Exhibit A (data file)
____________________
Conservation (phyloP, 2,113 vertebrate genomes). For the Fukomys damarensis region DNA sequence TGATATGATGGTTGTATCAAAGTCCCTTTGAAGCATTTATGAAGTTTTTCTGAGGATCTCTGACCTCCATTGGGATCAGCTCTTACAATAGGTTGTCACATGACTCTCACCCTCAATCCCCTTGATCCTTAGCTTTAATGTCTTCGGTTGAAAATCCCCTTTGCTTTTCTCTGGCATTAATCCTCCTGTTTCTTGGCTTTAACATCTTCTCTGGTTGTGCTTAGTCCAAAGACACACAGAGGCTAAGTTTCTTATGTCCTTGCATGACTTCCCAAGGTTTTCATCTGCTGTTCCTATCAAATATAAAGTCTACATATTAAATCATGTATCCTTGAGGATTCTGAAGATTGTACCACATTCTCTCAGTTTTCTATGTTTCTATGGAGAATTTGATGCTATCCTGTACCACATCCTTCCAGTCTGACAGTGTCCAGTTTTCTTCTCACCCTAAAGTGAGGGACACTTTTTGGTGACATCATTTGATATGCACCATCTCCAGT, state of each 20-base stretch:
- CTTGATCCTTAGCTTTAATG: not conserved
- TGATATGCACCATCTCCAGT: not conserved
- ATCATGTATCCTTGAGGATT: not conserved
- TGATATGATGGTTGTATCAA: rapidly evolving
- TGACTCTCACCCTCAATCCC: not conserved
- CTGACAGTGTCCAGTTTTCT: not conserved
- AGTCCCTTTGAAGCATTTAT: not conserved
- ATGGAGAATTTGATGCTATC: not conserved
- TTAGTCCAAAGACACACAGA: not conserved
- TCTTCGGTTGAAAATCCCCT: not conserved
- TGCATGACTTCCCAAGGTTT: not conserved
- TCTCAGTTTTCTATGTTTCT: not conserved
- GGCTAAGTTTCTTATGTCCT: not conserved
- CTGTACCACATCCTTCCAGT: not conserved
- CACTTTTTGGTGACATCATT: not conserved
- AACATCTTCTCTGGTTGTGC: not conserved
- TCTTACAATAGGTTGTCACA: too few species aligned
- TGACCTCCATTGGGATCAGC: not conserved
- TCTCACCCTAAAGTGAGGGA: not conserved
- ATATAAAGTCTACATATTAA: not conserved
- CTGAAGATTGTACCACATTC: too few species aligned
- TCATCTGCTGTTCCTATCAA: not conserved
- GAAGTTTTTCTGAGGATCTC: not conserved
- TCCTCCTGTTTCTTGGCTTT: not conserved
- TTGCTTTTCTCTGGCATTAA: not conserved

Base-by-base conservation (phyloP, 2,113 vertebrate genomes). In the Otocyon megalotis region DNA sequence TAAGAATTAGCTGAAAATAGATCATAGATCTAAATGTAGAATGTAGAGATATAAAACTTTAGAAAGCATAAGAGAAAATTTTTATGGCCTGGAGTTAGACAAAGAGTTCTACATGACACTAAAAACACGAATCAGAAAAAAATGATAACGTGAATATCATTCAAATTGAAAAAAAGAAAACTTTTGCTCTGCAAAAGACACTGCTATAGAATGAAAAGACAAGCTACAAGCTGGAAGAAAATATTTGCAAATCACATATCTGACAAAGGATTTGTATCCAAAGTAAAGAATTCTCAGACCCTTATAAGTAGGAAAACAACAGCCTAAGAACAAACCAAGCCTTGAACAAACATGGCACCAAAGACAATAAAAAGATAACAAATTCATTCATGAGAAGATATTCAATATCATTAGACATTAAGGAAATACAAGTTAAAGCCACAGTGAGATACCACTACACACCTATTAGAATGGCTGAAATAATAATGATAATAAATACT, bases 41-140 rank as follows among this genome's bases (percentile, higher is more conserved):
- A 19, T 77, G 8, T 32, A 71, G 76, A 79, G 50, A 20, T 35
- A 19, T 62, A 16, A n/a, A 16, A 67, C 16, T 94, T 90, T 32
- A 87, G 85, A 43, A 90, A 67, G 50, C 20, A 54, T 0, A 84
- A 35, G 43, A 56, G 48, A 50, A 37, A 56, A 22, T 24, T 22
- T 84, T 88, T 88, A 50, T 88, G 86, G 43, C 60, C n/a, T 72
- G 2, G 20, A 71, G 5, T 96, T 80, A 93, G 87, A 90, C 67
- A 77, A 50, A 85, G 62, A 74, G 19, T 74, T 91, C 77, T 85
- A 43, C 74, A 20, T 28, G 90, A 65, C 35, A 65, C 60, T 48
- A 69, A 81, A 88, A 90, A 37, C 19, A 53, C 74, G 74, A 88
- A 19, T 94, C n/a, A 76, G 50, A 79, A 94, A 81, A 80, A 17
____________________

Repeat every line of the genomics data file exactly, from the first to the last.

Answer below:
Conservation (phyloP, 2,113 vertebrate genomes). For the Fukomys damarensis region DNA sequence TGATATGATGGTTGTATCAAAGTCCCTTTGAAGCATTTATGAAGTTTTTCTGAGGATCTCTGACCTCCATTGGGATCAGCTCTTACAATAGGTTGTCACATGACTCTCACCCTCAATCCCCTTGATCCTTAGCTTTAATGTCTTCGGTTGAAAATCCCCTTTGCTTTTCTCTGGCATTAATCCTCCTGTTTCTTGGCTTTAACATCTTCTCTGGTTGTGCTTAGTCCAAAGACACACAGAGGCTAAGTTTCTTATGTCCTTGCATGACTTCCCAAGGTTTTCATCTGCTGTTCCTATCAAATATAAAGTCTACATATTAAATCATGTATCCTTGAGGATTCTGAAGATTGTACCACATTCTCTCAGTTTTCTATGTTTCTATGGAGAATTTGATGCTATCCTGTACCACATCCTTCCAGTCTGACAGTGTCCAGTTTTCTTCTCACCCTAAAGTGAGGGACACTTTTTGGTGACATCATTTGATATGCACCATCTCCAGT, state of each 20-base stretch:
- CTTGATCCTTAGCTTTAATG: not conserved
- TGATATGCACCATCTCCAGT: not conserved
- ATCATGTATCCTTGAGGATT: not conserved
- TGATATGATGGTTGTATCAA: rapidly evolving
- TGACTCTCACCCTCAATCCC: not conserved
- CTGACAGTGTCCAGTTTTCT: not conserved
- AGTCCCTTTGAAGCATTTAT: not conserved
- ATGGAGAATTTGATGCTATC: not conserved
- TTAGTCCAAAGACACACAGA: not conserved
- TCTTCGGTTGAAAATCCCCT: not conserved
- TGCATGACTTCCCAAGGTTT: not conserved
- TCTCAGTTTTCTATGTTTCT: not conserved
- GGCTAAGTTTCTTATGTCCT: not conserved
- CTGTACCACATCCTTCCAGT: not conserved
- CACTTTTTGGTGACATCATT: not conserved
- AACATCTTCTCTGGTTGTGC: not conserved
- TCTTACAATAGGTTGTCACA: too few species aligned
- TGACCTCCATTGGGATCAGC: not conserved
- TCTCACCCTAAAGTGAGGGA: not conserved
- ATATAAAGTCTACATATTAA: not conserved
- CTGAAGATTGTACCACATTC: too few species aligned
- TCATCTGCTGTTCCTATCAA: not conserved
- GAAGTTTTTCTGAGGATCTC: not conserved
- TCCTCCTGTTTCTTGGCTTT: not conserved
- TTGCTTTTCTCTGGCATTAA: not conserved

Base-by-base conservation (phyloP, 2,113 vertebrate genomes). In the Otocyon megalotis region DNA sequence TAAGAATTAGCTGAAAATAGATCATAGATCTAAATGTAGAATGTAGAGATATAAAACTTTAGAAAGCATAAGAGAAAATTTTTATGGCCTGGAGTTAGACAAAGAGTTCTACATGACACTAAAAACACGAATCAGAAAAAAATGATAACGTGAATATCATTCAAATTGAAAAAAAGAAAACTTTTGCTCTGCAAAAGACACTGCTATAGAATGAAAAGACAAGCTACAAGCTGGAAGAAAATATTTGCAAATCACATATCTGACAAAGGATTTGTATCCAAAGTAAAGAATTCTCAGACCCTTATAAGTAGGAAAACAACAGCCTAAGAACAAACCAAGCCTTGAACAAACATGGCACCAAAGACAATAAAAAGATAACAAATTCATTCATGAGAAGATATTCAATATCATTAGACATTAAGGAAATACAAGTTAAAGCCACAGTGAGATACCACTACACACCTATTAGAATGGCTGAAATAATAATGATAATAAATACT, bases 41-140 rank as follows among this genome's bases (percentile, higher is more conserved):
- A 19, T 77, G 8, T 32, A 71, G 76, A 79, G 50, A 20, T 35
- A 19, T 62, A 16, A n/a, A 16, A 67, C 16, T 94, T 90, T 32
- A 87, G 85, A 43, A 90, A 67, G 50, C 20, A 54, T 0, A 84
- A 35, G 43, A 56, G 48, A 50, A 37, A 56, A 22, T 24, T 22
- T 84, T 88, T 88, A 50, T 88, G 86, G 43, C 60, C n/a, T 72
- G 2, G 20, A 71, G 5, T 96, T 80, A 93, G 87, A 90, C 67
- A 77, A 50, A 85, G 62, A 74, G 19, T 74, T 91, C 77, T 85
- A 43, C 74, A 20, T 28, G 90, A 65, C 35, A 65, C 60, T 48
- A 69, A 81, A 88, A 90, A 37, C 19, A 53, C 74, G 74, A 88
- A 19, T 94, C n/a, A 76, G 50, A 79, A 94, A 81, A 80, A 17